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United States v. Hunter

June 12, 1996

UNITED STATES OF AMERICA, PLAINTIFF-APPELLEE,

v.

JOHN T. HUNTER, JR., DEFENDANT-APPELLANT.



Appeal from the United States District Court for the Northern District of Illinois, Eastern Division. No. 93 CR 318 Marvin E. Aspen, Chief Judge.

Before POSNER, Chief Judge, CUMMINGS and BAUER, Circuit Judges.

BAUER, Circuit Judge.

ARGUED FEBRUARY 16, 1996

DECIDED JUNE 12, 1996

In crime as in other things, life sometimes imitates art. Moviegoers who saw the film "Point Break" will have vivid recollections of bank robbers masked as American presidents. John T. Hunter, Jr. and his father may not have been surfers in pursuit of the perfect wave, but they did use a similar modus operandi. Hunter, masked as various presidential figures including Michael Dukakis, conspired with his father to rob numerous banks in several states. A jury convicted him of conspiring to rob banks, of robbing sixteen banks, and of using and carrying a firearm during each of those robberies. 18 U.S.C. sec. 371; 18 U.S.C. secs. 2113(a) & (d); and 18 U.S.C. sec. 924(c)(1). Hunter raises several claims concerning the denial of his motion to suppress, the jury impanelment, and certain statements made by the prosecutor during closing argument. We affirm.

I. Search Warrant

After Federal Bureau of Investigation agents told his mother they were looking for him, Hunter turned himself in to the authorities. Several days later, the FBI obtained a search warrant for Hunter's residence at 510 Palace Court in Schaumburg, Illinois. During the search, FBI agents recovered various items linking Hunter to the bank robberies. Not surprisingly, Hunter filed a motion to suppress the evidence. The district court denied the motion. Hunter argues (as he did before the district court) that the search warrant was issued without probable cause because it failed to state that 510 Palace Court was his residence and because it did not identify a sufficient nexus between 510 Palace Court and the items sought. He further contends that the affidavit submitted to secure the warrant contained intentionally or recklessly misstated facts and thus the district court should have suppressed the evidence.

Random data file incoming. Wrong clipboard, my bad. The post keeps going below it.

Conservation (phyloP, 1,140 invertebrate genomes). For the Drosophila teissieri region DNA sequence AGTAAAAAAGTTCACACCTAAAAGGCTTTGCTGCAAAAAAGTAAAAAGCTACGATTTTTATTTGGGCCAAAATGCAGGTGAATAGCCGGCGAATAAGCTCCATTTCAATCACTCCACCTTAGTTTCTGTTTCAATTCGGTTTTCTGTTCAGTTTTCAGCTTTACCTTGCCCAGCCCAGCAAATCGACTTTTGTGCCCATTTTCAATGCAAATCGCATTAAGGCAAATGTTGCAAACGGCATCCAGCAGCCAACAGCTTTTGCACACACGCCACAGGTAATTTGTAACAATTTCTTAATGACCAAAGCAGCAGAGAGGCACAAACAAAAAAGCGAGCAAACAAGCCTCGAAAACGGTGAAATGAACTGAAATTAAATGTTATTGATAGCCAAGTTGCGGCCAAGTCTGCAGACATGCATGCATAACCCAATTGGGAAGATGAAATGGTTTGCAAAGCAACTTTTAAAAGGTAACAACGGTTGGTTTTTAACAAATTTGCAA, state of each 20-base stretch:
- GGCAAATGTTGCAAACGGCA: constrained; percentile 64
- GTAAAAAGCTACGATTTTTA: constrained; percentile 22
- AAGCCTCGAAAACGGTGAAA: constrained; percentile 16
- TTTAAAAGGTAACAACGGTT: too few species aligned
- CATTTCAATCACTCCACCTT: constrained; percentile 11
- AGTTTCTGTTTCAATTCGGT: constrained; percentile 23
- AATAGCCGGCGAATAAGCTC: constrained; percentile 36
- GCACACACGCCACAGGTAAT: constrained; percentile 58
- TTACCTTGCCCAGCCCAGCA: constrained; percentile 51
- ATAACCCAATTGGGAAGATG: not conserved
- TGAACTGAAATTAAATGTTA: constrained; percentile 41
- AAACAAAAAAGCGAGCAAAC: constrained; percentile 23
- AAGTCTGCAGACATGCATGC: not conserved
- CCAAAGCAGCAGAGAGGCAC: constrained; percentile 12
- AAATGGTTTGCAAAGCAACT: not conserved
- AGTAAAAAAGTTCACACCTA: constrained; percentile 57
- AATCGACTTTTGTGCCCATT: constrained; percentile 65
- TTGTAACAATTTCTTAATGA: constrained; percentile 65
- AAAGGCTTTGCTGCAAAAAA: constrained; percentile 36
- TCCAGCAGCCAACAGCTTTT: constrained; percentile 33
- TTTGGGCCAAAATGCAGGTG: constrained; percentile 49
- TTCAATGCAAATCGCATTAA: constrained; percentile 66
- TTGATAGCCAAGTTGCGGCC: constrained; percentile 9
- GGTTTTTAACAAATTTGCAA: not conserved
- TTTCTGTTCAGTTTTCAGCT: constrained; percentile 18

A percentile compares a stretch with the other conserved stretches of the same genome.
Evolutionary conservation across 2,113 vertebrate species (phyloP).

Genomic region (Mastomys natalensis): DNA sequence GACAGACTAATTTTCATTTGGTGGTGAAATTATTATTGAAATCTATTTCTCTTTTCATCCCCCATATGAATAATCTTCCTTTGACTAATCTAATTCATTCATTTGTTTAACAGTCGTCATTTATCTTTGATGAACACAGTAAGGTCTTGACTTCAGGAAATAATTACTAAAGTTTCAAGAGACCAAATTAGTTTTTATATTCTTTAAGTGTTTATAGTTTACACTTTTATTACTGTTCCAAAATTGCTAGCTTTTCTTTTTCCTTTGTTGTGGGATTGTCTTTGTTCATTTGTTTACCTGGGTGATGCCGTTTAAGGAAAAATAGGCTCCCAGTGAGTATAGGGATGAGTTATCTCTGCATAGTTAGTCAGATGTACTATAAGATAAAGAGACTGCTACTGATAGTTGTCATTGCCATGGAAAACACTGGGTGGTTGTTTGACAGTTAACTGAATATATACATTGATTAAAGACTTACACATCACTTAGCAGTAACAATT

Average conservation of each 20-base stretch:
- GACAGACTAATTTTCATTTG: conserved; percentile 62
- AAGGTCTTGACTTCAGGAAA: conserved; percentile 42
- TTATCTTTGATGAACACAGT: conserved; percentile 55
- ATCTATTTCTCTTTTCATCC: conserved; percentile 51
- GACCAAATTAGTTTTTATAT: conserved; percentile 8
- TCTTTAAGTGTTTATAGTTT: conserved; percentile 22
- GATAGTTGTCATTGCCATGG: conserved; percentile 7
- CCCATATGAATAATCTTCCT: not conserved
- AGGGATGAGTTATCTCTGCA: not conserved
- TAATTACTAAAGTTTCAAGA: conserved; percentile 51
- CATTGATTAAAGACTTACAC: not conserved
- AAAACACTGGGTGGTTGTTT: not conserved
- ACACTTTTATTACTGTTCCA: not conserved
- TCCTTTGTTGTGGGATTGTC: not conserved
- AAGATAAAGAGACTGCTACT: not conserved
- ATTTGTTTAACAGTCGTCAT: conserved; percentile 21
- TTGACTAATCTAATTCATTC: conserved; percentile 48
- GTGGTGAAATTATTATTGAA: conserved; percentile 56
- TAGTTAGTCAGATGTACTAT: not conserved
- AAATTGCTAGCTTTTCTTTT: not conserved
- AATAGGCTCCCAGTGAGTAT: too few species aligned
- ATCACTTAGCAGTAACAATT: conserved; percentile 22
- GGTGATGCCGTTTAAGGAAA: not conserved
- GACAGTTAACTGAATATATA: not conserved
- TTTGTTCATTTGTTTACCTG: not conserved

We review de novo the district court's determination that probable cause existed to issue the warrant. Ornelas v. United States, 116 S. Ct. 1657 (1996). *fn1 In doing so, however, we take care "both to review findings of historical fact only for clear error and to give due weight to inferences drawn from those facts by resident judges and local law enforcement officers." Id. at __.

Hunter contends that the search warrant issued without probable cause because the warrant application and affidavit did not state how the FBI knew that 510 Palace Court was his residence, and therefore failed to establish any nexus between him, the address, and the items sought. Hunter misreads one sentence in United States v. Brown, 832 F.2d 991, 994 (7th Cir. 1987), cert. denied, 485 U.S. 908 (1988), to support his contention that failure to state in a warrant affidavit how the police knew an address was the defendant's address automatically negates a finding of probable cause. We actually stated that the totality of the circumstances, including not only the failure to show "how the police knew that the . . . apartment was truly one of Brown's addresses" but the "paucity of information suggesting that a search of the . . . address would uncover evidence of wrongdoing," did not support a finding of probable cause. Id. at 994 (emphasis added). The affidavit's failure to state explicitly that 510 Palace Court was Hunter's residence, by itself, is not a fatal flaw.